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News Citations

  1. Fluid AD Biomarkers Link P-Tau to Synapses, Inflammation
  2. Novel Drug Knocks Aβ Off Synapses, Reduces Toxicity

Research Models Citations

  1. 3xTg

Paper Citations

  1. . PTI-125 Reduces Biomarkers of Alzheimer's Disease in Patients. J Prev Alzheimers Dis. 2020;7(4):256-264. PubMed.
  2. . Simufilam suppresses overactive mTOR and restores its sensitivity to insulin in Alzheimer's disease patient lymphocytes. Front Aging. 2023;4:1175601. Epub 2023 Jun 29 PubMed.
  3. . High-affinity naloxone binding to filamin a prevents mu opioid receptor-Gs coupling underlying opioid tolerance and dependence. PLoS One. 2008 Feb 6;3(2):e1554. PubMed. RETRACTED
  4. . Naloxone's pentapeptide binding site on filamin A blocks Mu opioid receptor-Gs coupling and CREB activation of acute morphine. PLoS One. 2009;4(1):e4282. Epub 2009 Jan 27 PubMed. RETRACTED
  5. . Prenatal cocaine exposure increases synaptic localization of a neuronal RasGEF, GRASP-1 via hyperphosphorylation of AMPAR anchoring protein, GRIP. PLoS One. 2011;6(9):e25019. Epub 2011 Sep 27 PubMed. RETRACTED
  6. . Prenatal cocaine exposure uncouples mGluR1 from Homer1 and Gq Proteins. PLoS One. 2014;9(3):e91671. Epub 2014 Mar 13 PubMed. RETRACTED
  7. . Prenatal Cocaine Exposure Upregulates BDNF-TrkB Signaling. PLoS One. 2016;11(8):e0160585. Epub 2016 Aug 5 PubMed. RETRACTED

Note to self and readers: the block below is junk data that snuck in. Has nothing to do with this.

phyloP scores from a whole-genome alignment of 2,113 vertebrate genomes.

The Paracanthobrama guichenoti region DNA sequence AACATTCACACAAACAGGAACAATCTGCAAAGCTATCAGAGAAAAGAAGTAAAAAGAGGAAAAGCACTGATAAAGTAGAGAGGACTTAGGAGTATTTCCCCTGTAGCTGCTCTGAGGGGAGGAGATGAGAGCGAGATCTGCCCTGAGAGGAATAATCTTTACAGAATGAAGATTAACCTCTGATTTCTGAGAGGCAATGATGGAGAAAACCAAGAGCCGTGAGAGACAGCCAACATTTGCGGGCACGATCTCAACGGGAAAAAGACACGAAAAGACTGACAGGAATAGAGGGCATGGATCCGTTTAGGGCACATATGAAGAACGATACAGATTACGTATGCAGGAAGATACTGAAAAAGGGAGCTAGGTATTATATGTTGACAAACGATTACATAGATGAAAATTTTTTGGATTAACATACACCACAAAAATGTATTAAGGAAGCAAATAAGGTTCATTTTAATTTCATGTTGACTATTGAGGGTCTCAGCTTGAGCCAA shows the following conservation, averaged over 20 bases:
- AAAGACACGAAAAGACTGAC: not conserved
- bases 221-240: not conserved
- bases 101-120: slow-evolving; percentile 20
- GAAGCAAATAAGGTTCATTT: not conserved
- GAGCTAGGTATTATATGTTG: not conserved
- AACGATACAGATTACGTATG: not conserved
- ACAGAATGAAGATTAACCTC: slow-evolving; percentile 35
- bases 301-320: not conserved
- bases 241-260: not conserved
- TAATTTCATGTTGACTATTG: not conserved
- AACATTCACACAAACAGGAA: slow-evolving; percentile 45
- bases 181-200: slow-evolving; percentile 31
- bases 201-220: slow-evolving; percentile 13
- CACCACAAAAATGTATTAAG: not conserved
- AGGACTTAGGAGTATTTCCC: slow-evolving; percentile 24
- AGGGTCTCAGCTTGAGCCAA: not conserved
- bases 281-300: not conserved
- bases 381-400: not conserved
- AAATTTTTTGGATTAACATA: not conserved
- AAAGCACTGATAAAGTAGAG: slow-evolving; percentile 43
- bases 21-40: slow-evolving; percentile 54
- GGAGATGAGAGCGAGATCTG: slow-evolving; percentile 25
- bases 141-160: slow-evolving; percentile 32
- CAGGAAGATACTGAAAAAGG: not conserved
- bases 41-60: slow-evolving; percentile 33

8. . beta-Amyloid(1-42) binds to alpha7 nicotinic acetylcholine receptor with high affinity. Implications for Alzheimer's disease pathology. J Biol Chem. 2000 Feb 25;275(8):5626-32. PubMed.
  9. . Alpha 7 nicotinic acetylcholine receptors mediate beta-amyloid peptide-induced tau protein phosphorylation. J Biol Chem. 2003 Aug 22;278(34):31547-53. PubMed.
  10. . Regulation of NMDA receptor trafficking by amyloid-beta. Nat Neurosci. 2005 Aug;8(8):1051-8. PubMed.
  11. . Simufilam Reverses Aberrant Receptor Interactions of Filamin A in Alzheimer's Disease. Int J Mol Sci. 2023 Sep 11;24(18) PubMed.
  12. . PTI-125 binds and reverses an altered conformation of filamin A to reduce Alzheimer's disease pathogenesis. Neurobiol Aging. 2017 Jul;55:99-114. Epub 2017 Mar 31 PubMed.
  13. . Direct and Indirect Effects of Filamin A on Tau Pathology in Neuronal Cells. Mol Neurobiol. 2023 Feb;60(2):1021-1039. Epub 2022 Nov 18 PubMed.